The eight woodlands constituted by narrow-leaved ash pollards that we studied are located on the southern slopes of the Guadarrama Mountains, Comunidad de Madrid, Spain, at altitudes ranging from 855 to 1067 m a.s.l. (Fig. 1). Climate is continental Mediterranean, with mean annual temperature ranging from 12 to 14 °C with a total annual precipitation of over 650 mm, with dry and hot summers (Fig. 1). Narrow-leaved ash woodlands occupy flat areas with moderate and seasonally hydromorphic soils (Caudullo and Houston Durrant 2016). The high phreatic level in these soils supports highly productive grasslands with a long growing period, eventually drying only at July and August. Currently, these areas are usually grazed by cattle, albeit sheep were also common in the past. We sampled three privately owned and five public woodlands showing hints of historical pollard management (Table 1).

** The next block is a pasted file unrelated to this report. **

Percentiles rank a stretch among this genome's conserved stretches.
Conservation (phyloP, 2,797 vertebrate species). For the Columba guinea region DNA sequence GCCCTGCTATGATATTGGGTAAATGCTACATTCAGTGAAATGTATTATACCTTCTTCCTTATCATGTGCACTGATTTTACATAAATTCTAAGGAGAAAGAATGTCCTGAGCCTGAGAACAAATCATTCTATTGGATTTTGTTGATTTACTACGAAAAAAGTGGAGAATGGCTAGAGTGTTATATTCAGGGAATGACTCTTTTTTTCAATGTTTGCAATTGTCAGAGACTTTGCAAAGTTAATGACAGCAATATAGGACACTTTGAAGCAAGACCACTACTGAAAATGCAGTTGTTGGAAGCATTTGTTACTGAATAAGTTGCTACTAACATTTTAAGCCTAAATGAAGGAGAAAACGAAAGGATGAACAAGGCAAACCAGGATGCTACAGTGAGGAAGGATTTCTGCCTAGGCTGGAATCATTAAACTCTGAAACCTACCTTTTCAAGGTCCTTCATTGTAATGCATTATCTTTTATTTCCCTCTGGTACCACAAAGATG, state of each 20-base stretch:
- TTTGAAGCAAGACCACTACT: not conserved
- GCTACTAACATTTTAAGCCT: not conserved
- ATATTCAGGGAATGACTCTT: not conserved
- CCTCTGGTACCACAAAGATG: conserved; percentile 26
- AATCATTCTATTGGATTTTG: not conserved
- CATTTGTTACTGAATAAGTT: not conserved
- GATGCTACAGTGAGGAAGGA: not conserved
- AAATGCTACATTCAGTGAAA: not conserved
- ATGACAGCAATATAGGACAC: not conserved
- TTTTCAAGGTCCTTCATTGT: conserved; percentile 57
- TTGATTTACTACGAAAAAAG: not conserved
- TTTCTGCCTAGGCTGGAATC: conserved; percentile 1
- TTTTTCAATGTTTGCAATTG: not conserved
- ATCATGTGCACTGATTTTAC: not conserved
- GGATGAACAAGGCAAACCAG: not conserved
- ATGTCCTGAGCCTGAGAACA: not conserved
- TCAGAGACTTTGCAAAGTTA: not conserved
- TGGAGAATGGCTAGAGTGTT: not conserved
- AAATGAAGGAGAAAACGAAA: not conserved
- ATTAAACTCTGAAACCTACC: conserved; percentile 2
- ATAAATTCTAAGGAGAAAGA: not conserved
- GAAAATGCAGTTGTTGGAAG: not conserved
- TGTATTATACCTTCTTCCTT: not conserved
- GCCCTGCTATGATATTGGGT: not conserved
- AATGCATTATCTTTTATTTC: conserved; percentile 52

Fig. 1
figure 1

Location of the eight pollarded woodlands (red squares) studied in Comunidad de Madrid, Spain (PU: public, PR: private), and distribution range of Fraxinus angustifolia in the central Iberian Peninsula (green area), according to Vallejo Bombín (2005). Inset map shows the location of the study area in Central Spain and the natural range of F. angustifolia in green (Caudullo et al. 2017). The climograph of PU1 site is shown

Table 1 Site characteristics and dendrochronological features of the private (PR) and public (PU) study sites along the Guadarrama mountains (Comunidad de Madrid, Spain)